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Russian Knapweed (Acroptilon repens)  

Russian Knapweed rosettes.
Russian Knapweed rosettes.

Russian Knapweed is a bushy rhizomatous perennial, up to 4 feet tall. The first rosette leaves are oblanceolate to elliptic and not lobed and older rosette leaves are pinnately lobed. The heads are numerous terminating branches. Flowers are pink to purplish, about 1/2 inch in diameter and appear during the summer and fall.

Russian Knapweed is a deep-rooted long lived perennial. The roots may grow to a depth of 23 feet. Some stands have been in existence for 75 years. It forms dense colonies in cultivated fields, orchards, pastures, and roadsides.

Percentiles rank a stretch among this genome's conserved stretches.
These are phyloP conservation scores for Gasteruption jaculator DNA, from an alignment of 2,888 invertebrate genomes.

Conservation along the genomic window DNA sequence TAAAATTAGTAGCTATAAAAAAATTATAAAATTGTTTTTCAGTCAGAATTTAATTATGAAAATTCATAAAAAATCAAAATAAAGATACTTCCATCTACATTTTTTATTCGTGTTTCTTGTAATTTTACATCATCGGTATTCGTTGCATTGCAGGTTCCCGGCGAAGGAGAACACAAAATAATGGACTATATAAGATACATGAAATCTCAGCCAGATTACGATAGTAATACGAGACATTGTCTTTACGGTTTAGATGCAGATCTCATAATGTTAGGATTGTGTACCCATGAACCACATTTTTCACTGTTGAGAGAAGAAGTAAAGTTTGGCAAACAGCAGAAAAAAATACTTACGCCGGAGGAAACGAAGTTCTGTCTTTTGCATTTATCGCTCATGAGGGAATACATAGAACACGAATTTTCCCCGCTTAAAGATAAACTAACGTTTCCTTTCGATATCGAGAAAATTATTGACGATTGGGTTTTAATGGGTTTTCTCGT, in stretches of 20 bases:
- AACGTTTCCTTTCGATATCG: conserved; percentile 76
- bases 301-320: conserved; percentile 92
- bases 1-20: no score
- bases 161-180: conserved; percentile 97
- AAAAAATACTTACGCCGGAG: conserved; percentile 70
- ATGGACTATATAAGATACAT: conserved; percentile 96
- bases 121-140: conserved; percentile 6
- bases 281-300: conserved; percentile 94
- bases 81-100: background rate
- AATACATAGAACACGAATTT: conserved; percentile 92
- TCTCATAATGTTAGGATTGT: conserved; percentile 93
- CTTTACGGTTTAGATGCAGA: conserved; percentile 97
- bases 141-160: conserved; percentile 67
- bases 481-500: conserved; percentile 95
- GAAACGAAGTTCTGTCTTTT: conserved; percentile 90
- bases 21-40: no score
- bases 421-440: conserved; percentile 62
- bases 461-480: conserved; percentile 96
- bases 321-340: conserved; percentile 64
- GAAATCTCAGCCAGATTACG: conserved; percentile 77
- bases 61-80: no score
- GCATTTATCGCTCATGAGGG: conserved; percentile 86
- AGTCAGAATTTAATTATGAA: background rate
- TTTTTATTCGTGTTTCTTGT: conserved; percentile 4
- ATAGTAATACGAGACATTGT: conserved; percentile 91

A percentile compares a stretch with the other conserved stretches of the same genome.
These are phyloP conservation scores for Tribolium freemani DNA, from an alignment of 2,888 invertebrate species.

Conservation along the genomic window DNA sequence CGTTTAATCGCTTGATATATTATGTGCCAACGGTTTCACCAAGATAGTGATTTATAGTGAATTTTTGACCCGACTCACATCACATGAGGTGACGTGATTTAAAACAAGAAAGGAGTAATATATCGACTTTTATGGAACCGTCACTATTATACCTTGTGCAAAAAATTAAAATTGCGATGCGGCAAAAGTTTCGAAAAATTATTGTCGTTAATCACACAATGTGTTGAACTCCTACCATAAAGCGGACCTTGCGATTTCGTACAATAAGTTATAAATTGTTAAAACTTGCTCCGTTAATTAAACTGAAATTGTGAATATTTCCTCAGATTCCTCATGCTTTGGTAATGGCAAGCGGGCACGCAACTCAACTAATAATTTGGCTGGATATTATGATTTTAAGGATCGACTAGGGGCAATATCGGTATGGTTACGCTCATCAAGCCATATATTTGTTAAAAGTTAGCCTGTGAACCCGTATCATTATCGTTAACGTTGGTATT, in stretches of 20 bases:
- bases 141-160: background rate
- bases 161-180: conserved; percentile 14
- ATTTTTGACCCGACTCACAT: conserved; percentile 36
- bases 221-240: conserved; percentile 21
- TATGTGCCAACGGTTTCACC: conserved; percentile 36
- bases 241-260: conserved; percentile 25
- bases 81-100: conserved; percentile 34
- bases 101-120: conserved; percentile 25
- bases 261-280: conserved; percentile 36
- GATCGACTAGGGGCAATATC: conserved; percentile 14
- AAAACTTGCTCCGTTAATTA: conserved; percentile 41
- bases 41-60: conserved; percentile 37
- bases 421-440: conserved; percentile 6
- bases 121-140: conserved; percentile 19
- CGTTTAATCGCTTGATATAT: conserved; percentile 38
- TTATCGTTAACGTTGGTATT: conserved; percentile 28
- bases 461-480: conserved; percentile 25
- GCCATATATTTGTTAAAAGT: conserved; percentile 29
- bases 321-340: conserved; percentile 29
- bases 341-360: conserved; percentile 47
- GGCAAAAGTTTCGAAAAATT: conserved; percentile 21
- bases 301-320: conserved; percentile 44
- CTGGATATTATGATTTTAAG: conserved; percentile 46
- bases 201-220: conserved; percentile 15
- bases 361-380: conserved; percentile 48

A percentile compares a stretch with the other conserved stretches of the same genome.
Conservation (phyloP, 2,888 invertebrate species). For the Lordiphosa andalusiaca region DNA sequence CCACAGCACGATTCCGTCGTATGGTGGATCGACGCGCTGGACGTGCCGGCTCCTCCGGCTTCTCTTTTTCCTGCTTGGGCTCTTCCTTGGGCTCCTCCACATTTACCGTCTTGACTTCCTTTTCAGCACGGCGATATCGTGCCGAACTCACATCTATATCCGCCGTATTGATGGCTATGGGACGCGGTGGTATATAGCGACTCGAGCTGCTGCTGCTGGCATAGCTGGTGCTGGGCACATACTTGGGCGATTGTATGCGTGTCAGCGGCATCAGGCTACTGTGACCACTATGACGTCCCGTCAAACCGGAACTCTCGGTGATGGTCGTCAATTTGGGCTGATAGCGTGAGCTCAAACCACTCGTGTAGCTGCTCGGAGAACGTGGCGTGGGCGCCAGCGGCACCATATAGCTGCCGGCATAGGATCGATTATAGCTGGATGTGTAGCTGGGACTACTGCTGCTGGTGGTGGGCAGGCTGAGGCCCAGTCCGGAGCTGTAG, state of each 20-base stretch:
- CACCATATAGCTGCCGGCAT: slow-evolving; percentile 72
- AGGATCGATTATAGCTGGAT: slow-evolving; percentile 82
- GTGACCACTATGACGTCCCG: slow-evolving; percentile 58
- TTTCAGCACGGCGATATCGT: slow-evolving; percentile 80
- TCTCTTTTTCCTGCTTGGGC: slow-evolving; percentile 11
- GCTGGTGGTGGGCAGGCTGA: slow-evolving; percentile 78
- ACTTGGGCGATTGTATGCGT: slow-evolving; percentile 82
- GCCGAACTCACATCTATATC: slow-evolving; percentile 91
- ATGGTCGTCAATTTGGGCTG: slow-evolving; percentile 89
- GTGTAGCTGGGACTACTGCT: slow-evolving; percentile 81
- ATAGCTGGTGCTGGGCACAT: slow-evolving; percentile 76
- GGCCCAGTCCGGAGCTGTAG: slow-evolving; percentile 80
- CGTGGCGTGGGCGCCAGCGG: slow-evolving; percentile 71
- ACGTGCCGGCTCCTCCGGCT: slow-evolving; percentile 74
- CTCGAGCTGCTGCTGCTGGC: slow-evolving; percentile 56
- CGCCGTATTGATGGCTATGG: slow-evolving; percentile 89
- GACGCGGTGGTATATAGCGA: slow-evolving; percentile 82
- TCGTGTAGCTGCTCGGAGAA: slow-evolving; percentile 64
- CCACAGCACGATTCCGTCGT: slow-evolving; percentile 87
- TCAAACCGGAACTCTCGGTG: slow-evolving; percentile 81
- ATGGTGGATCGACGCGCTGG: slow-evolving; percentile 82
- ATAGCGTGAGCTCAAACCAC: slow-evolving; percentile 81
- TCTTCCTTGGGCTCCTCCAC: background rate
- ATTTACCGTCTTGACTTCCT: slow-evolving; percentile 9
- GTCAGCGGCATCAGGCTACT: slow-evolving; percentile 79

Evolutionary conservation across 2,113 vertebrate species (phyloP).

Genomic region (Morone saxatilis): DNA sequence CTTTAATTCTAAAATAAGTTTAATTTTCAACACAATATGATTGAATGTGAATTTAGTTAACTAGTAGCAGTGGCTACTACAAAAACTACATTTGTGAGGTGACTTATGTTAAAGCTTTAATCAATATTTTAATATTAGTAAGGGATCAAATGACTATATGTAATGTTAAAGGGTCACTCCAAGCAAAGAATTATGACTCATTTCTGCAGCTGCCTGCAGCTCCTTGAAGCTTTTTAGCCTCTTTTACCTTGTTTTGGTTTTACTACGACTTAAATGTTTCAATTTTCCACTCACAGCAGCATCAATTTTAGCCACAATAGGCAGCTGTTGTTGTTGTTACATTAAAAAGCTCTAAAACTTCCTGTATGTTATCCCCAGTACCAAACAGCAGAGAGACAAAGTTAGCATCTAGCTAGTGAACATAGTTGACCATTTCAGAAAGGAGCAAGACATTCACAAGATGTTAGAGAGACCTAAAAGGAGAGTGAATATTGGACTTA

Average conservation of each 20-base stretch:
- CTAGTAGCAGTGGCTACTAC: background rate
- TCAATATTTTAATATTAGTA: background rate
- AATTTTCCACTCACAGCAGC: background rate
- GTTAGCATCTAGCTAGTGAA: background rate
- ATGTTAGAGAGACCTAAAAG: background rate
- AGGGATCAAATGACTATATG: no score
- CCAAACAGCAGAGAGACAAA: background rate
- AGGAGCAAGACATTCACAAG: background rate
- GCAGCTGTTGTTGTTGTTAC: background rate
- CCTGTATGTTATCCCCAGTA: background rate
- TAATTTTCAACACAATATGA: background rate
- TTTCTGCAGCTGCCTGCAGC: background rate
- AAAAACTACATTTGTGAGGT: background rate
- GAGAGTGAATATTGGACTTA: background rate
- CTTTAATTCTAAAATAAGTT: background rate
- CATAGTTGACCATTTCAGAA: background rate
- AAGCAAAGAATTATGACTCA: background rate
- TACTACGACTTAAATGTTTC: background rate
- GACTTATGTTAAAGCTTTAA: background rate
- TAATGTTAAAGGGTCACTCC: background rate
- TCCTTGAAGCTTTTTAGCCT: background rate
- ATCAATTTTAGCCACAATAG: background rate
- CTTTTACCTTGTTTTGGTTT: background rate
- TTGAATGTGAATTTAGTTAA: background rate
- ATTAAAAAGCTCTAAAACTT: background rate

A native to Eurasia, Russian Knapweed was introduced into North America in the late 1800s. Absent only from southeastern U.S., it has become widespread in other regions.

Russian Knapweed is toxic to horses and causes chewing disease. (From Wikipedia)

Russian Knapweed infestation in a pasture near the Snake River in eastern Idaho.
Russian Knapweed infestation in a pasture near the Snake River in eastern Idaho.

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